Visine for Rosacea
Your eyes are red and itchy again. You grab the Visine. No matter how many drops you apply, the relief doesn't come. Here's why Visine for rosacea is never going to help you.
Understanding What Causes Rosacea in the Eye
To understand why ocular rosacea isn't helped by Visine, you need to first look at what ocular rosacea is. It's all about the fluid on the surface of your eye.
Many parts make up your eye. The outermost layer is your conjunctiva and then the cornea. Think of those as a thick layer of cells that keep the aqueous humor from leaking out. Beyond that are your pupil, iris (the colored part), and lens. Beyond the lens are is the other type of eyeball fluid (vitreous humor) and parts like the retina and optic nerve.
The conjunctiva and cornea are made up of cells. Like is true of any cell, they need moisture to stay healthy. The moisture comes from a tear mixture known as the tear film. Basically, the tear film is made up of mucus, water, and oils. Those liquids come from the lacrimal gland (water production) and the meibomian glands (oil production).
When the eye is healthy, it produces mucus, oil, and water regularly. The right mixture keeps the eye lubricated throughout the night and day. When you have rosacea and it goes to the eyes, ocular rosacea impacts the quality of that lubrication. The inflammation can close the meibomian glands and prevent enough oil from mixing with the water. As a result, the eyes feel dry and scratchy.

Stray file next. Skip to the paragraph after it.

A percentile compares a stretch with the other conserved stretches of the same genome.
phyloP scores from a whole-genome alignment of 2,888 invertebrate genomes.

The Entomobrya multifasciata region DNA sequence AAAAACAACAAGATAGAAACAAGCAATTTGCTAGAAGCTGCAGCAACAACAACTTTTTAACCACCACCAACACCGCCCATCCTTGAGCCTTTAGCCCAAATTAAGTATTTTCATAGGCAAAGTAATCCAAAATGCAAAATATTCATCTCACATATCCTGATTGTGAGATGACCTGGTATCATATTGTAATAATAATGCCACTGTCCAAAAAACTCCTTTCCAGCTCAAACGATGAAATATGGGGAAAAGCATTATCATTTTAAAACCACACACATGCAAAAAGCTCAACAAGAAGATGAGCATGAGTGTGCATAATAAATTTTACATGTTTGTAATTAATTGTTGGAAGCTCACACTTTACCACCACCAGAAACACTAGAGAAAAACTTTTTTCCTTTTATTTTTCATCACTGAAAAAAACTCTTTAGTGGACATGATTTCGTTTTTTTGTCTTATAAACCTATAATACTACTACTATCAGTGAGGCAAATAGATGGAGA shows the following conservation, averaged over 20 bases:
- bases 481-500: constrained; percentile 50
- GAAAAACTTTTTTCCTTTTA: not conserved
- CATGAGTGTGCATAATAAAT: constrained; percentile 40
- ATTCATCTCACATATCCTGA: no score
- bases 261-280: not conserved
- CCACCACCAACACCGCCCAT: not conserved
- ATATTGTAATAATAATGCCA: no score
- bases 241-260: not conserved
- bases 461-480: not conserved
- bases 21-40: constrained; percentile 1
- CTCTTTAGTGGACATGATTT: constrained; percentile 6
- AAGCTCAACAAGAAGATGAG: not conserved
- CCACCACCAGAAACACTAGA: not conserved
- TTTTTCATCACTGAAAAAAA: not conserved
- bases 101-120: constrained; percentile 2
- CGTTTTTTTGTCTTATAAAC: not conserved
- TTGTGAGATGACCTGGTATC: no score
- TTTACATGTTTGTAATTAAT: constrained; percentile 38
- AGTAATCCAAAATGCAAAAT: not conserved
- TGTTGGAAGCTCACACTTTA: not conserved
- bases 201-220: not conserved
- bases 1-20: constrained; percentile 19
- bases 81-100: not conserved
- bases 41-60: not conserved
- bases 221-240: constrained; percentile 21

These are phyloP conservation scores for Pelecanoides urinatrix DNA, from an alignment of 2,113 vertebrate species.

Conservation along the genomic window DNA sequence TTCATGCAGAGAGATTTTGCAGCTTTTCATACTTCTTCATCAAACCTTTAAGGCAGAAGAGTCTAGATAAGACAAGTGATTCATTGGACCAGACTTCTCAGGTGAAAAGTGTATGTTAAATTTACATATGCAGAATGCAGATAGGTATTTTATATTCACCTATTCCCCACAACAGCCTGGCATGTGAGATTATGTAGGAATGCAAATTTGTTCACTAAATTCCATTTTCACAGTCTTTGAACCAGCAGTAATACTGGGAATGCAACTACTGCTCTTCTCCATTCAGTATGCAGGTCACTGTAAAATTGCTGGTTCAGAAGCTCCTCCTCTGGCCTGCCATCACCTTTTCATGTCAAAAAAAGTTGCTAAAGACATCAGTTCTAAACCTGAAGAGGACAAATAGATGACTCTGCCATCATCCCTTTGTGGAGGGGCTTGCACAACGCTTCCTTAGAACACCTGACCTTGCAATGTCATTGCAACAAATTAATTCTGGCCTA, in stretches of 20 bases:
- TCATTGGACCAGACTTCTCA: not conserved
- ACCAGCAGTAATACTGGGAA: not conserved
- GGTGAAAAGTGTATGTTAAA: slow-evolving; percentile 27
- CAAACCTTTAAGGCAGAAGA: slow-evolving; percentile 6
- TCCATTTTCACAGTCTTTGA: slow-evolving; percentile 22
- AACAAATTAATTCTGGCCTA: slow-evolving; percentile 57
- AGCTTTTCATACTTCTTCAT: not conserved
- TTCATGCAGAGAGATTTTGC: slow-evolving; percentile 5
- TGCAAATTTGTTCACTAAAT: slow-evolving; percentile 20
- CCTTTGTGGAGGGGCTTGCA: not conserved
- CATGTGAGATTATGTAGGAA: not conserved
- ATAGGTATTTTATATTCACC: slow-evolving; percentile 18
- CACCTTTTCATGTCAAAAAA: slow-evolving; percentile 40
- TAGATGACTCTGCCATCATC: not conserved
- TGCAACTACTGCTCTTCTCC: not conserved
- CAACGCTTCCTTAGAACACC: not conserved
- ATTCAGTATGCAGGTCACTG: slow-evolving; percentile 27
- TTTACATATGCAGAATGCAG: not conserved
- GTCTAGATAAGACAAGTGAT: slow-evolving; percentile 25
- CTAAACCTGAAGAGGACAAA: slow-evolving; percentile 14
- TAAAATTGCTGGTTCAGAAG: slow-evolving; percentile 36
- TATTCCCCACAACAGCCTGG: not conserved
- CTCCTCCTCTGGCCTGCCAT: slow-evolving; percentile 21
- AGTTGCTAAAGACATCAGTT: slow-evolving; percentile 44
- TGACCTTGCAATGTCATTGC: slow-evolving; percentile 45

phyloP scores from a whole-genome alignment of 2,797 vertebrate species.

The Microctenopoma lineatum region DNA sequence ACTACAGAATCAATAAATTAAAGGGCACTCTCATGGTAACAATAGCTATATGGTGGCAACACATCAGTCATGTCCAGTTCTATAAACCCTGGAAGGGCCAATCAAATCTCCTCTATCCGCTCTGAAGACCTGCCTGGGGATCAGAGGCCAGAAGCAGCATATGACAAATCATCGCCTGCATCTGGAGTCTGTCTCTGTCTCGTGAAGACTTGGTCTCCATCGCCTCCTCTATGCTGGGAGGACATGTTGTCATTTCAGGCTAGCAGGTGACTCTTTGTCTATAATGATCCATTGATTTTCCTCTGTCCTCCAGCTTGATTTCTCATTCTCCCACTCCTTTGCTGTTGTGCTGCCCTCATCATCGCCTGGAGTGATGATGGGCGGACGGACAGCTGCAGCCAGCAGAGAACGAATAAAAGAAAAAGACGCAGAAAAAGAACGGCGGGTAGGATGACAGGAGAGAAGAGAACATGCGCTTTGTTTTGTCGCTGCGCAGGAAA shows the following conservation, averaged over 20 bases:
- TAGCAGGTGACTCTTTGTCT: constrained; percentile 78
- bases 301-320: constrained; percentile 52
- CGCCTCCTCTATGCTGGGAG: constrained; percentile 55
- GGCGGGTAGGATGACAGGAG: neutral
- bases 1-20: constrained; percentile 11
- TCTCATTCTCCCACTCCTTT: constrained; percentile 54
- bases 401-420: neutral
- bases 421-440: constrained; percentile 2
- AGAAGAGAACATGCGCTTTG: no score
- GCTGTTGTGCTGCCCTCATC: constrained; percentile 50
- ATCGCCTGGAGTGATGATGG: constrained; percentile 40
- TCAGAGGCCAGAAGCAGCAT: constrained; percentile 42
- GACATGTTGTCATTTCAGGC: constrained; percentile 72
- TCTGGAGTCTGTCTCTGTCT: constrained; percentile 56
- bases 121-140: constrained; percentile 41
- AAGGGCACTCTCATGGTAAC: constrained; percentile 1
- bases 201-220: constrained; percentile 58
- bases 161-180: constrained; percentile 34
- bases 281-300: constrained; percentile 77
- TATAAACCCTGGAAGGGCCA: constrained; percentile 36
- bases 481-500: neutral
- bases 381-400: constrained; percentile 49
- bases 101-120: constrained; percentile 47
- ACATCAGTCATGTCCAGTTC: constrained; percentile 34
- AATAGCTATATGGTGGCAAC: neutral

The Purpose of Visine
Visine and similar eye drops contain water and medications that help ease the redness. When you add water to the already watered-down tear film, you're not helping restore lubrication to the affected eye. The only way to help is through lubricating rosacea eye drops.
What Makes Rosacea Eye Drops Different?
Eye drops for rosacea contain oils that help boost the oil levels in the tear film. This is essential for easing the itching and dryness caused by rosacea. There are several products on the market, so you may need to test several brands to find the one that works best for you.
In addition to lubricating eye drops for ocular rosacea, you need to keep your eyelids clean. A gentle eyelid wash or eyelid wipes will help. Specialists will also tell you to use a warm compress twice a day for up to 30 minutes each time. This helps ease gland blockages and may help keep stys from forming. The final step is to take fish oil and flax oil supplements to increase the omega-3 fatty acid levels in your body.
These are the products that work best for me. Depending on the season, I will switch lubricating eye drops. Spring pollen and the dry air in winter can really make the itching unbearable, so I'll often switch to an eye gel for rosacea instead of relying on eye drops. It just seems to last longer.